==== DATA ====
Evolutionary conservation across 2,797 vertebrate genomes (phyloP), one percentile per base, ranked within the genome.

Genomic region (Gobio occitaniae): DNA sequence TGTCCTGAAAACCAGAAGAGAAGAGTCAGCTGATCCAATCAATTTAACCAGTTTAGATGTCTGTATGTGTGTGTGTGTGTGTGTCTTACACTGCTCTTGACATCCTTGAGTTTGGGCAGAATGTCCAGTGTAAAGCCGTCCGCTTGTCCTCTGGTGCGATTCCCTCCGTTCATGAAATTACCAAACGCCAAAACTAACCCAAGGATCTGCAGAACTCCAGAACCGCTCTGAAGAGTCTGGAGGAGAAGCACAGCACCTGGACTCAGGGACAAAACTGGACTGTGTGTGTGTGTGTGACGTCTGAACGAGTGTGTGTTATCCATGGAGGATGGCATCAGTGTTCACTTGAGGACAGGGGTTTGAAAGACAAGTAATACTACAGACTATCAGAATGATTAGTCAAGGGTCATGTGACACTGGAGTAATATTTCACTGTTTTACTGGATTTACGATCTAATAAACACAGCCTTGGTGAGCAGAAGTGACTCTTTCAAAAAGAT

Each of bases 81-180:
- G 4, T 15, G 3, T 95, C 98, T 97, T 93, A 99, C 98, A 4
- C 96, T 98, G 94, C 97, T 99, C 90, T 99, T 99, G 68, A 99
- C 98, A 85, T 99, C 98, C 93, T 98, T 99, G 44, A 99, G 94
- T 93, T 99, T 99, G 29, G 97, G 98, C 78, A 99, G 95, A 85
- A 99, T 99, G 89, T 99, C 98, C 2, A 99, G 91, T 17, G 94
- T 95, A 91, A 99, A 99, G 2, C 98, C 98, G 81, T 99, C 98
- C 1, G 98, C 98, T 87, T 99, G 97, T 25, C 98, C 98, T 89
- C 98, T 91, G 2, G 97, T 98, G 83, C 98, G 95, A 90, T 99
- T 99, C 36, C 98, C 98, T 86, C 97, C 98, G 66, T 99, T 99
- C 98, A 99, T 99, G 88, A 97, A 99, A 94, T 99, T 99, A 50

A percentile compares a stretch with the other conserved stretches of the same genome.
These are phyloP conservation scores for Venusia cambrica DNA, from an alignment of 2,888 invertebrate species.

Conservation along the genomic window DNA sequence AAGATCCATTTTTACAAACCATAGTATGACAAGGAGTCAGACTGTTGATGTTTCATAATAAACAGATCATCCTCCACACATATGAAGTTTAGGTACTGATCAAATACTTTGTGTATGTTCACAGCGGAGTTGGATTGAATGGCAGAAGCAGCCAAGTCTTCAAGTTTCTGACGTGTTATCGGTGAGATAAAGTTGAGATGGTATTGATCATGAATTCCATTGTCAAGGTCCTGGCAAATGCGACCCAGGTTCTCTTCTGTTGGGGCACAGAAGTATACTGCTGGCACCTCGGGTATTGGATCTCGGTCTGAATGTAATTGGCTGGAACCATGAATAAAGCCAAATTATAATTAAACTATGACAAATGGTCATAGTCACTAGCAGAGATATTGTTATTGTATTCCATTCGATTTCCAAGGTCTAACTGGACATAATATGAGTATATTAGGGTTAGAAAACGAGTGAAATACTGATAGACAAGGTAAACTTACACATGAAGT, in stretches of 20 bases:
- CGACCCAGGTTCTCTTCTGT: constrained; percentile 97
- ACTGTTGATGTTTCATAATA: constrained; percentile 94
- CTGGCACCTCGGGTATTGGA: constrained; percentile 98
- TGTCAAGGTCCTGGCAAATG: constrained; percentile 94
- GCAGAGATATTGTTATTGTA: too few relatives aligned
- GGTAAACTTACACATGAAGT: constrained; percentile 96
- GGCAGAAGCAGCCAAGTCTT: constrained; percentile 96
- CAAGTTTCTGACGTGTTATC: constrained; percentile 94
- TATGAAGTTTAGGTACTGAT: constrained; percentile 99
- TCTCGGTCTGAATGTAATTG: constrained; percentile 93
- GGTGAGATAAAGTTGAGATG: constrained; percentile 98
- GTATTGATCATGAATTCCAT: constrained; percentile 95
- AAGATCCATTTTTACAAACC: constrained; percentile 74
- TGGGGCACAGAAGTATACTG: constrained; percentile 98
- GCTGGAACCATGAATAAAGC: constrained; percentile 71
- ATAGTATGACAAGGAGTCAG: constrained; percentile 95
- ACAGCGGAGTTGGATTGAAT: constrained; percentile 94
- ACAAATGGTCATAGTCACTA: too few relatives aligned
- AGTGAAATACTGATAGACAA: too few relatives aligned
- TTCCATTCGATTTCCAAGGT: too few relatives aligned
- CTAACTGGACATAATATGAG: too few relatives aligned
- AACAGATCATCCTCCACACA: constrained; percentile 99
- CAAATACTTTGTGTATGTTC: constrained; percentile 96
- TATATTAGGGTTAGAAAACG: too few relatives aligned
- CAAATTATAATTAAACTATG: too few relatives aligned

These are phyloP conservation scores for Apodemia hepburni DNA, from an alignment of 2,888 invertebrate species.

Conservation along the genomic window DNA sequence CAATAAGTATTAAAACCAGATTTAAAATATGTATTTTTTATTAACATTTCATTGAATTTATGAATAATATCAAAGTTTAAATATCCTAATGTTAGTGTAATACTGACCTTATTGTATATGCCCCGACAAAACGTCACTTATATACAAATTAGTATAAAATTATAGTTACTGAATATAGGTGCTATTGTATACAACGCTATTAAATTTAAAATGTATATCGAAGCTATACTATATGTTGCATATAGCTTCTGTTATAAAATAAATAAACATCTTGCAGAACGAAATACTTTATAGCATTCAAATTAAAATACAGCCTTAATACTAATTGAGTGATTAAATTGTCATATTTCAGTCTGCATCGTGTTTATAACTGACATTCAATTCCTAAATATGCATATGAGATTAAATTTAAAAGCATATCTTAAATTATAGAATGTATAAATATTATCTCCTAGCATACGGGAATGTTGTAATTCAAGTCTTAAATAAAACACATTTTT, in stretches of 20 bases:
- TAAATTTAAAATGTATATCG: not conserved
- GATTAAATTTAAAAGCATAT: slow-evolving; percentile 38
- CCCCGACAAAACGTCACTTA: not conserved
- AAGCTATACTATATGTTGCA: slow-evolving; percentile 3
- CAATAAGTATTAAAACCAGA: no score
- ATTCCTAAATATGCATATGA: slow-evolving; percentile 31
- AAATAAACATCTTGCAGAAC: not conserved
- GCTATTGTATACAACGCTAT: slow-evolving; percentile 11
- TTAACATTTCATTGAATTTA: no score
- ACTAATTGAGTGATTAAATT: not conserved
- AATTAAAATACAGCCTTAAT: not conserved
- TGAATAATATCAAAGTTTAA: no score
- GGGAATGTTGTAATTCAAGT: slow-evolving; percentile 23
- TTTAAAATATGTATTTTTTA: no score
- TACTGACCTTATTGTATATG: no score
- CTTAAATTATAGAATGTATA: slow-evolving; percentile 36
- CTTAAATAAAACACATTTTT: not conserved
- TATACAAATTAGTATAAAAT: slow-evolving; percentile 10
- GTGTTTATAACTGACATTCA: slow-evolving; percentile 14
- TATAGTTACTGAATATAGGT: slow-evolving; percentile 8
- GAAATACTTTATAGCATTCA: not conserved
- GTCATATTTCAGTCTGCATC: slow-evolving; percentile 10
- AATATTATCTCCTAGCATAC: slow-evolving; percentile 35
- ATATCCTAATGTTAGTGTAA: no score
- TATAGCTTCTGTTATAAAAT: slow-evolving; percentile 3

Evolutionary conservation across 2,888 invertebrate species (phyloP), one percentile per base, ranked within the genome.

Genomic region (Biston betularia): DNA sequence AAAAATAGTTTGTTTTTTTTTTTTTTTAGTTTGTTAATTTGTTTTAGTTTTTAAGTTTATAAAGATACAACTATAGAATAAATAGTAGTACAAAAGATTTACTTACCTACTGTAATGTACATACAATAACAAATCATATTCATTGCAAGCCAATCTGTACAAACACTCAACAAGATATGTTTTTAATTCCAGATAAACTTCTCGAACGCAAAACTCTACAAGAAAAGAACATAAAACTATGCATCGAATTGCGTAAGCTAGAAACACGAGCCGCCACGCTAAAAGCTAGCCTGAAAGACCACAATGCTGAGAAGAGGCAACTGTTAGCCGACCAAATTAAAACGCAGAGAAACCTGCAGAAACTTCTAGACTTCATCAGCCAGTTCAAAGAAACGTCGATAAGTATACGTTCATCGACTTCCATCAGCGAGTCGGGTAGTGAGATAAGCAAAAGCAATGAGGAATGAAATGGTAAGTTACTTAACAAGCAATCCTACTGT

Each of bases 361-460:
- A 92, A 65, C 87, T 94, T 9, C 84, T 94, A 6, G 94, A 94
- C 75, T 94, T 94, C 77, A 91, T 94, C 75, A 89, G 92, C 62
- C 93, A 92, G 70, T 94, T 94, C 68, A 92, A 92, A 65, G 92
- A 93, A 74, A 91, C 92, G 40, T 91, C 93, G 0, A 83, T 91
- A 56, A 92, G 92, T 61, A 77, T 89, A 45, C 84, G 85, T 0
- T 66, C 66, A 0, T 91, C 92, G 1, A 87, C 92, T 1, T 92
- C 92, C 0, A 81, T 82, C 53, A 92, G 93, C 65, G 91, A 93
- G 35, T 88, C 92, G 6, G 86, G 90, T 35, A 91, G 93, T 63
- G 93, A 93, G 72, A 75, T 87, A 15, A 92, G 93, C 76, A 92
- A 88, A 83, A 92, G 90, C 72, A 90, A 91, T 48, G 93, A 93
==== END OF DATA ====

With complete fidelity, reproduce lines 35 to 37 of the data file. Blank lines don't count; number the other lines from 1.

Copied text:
- AGTGAAATACTGATAGACAA: too few relatives aligned
- TTCCATTCGATTTCCAAGGT: too few relatives aligned
- CTAACTGGACATAATATGAG: too few relatives aligned